Survival in today’s customer experience economy requires businesses to adapt to customer behavior, and that includes letting them choose how they want to get in touch. That’s why it has become more important than ever for brands to be able to drive a consistent, seamless customer experience across each and every one of their customer touchpoints—from voice, email, and chat, to SMS, video, and social channels.
Dennis Fois, CEO of NewVoiceMedia (now Vonage Contact Center) recently had the opportunity to catch up with Sheila McGee-Smith, founder and principal analyst of McGee-Smith Analytics, for a conversation about how omnichannel service trends are impacting contact centers. Below are the video highlights from that discussion, along with some bonus insights.
The below conversation is edited for brevity and clarity.
On CRM + contact center:
Dennis: A symbiotic relationship between CRM and contact center allows us to stop talking about integrations and focus on how to remove the artificial divide that we’ve created with technology because, for the consumer, it doesn’t exist. ... The consumer expects that we know everything about them, and they’re right to expect it because all their information is in the CRM. This shift represents a fabulous opportunity to move the dialogue away from how efficient or effective our contact center is to how we are really affecting customer experience on the frontlines of our operation, where we operationalize customer experience, in the contact center.
Sheila: There are parts of the customer journey that the contact center alone can’t impact. We can’t impact how quickly the freight department is going to get an order to a customer. But if the entire business has been digitally transformed and we [all have access to the same information], we may not be able to change the truck roll, but we can set the customer’s expectations and make their experience smoother.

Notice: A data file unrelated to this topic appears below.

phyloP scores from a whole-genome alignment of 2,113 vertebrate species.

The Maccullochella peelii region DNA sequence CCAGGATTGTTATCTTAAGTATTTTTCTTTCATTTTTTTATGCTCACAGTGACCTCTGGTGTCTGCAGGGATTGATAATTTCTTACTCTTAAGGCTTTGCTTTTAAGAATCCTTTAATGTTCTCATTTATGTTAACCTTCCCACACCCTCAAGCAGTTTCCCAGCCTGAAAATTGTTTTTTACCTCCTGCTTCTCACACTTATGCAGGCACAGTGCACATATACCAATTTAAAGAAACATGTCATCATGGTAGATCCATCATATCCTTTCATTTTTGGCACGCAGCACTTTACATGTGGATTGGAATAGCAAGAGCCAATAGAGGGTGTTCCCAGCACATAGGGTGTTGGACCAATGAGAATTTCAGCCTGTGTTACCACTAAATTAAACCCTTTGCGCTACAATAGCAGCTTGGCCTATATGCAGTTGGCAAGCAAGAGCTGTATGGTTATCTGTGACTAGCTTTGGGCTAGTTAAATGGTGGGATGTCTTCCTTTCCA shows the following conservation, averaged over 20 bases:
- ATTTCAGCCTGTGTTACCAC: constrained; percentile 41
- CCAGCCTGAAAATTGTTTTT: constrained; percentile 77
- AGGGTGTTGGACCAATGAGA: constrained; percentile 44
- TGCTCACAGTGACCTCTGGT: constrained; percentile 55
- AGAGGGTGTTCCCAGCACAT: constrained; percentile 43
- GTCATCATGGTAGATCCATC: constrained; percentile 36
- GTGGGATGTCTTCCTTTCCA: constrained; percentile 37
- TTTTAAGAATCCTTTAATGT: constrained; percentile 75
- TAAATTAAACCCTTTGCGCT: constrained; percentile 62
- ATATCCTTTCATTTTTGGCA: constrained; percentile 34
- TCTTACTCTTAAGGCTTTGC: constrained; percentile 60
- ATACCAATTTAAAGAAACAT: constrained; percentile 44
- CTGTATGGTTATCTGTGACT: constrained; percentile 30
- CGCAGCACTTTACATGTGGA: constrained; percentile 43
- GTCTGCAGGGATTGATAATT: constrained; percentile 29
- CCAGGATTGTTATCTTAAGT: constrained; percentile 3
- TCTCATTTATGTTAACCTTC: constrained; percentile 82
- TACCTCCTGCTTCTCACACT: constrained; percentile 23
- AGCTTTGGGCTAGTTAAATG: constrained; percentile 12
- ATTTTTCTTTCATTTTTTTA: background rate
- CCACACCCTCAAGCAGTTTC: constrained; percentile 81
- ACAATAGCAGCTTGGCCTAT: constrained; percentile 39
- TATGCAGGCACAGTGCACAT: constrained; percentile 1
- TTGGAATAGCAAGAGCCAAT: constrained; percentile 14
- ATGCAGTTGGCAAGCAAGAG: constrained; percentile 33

On using omnichannel to better compete on customer experience:
Dennis: Step one is to realize that you are competing on experience. That changes the mindset from “I’m in sales; I’m in service; I’m inbound; I’m outbound” to “I’m an extension of the organization I represent.” And, therefore, what I’m really competing on is experience for the customers at every touchpoint of the business. That shifts the dialogue toward an emotive experience, which is amplified when two people connect. There is a discriminative behavioral psychology at play. We, as people, have more profound loyalty to people than brands. Competing on experience comes down to the day-to-day operational level, where your brand promise is being tested by your agents, by your sales reps, by your field service engineers that represent your brand.
Sheila: Contact center leaders can begin to help their companies compete on customer experience by getting a seat at the table. When I do speeches for contact center end-user communities, I’ll ask “How many of you are familiar with IoT projects going on at your company?” It’s gone from 5 percent, to 10 percent, to maybe a quarter of the audience who will say they are. Then I’ll say, “The rest of you, go back and find those projects, because they’re happening.” Those IoT projects are going on, and we in the contact center can help those projects, can be part of those projects, can extend them and make them more successful. It’s partly our job to have a seat at the right table in the business so we create better customer experiences and help our business be more successful.
Dennis: Omnichannel tests the idea of who owns the interaction channels, which is a longstanding unresolved issue in the industry. Up until recently, you had to decide on the provider you wanted to get your omnichannel from, and you probably had to consume your channels from that particular vendor, despite the fact that, maybe through a digital transformation project, you had settled on consuming the digital channels through your CRM vendor. Omnichannel cuts through all of that.
To have true visibility at the agent level, or the organizational level, we need to have a more symbiotic relationship. What I’m pleased about is [that NVM’s omnichannel solution] can do that with Salesforce and support this notion that it doesn’t really matter where the interaction ownership or commercial ownership sits for the interaction channels. What’s more important is the visibility and the service and experience levels that we can unlock by getting out of each other’s way.
For more on this topic, don't miss our upcoming webinar, Omnichannel and the Ultra-Connected Consumer.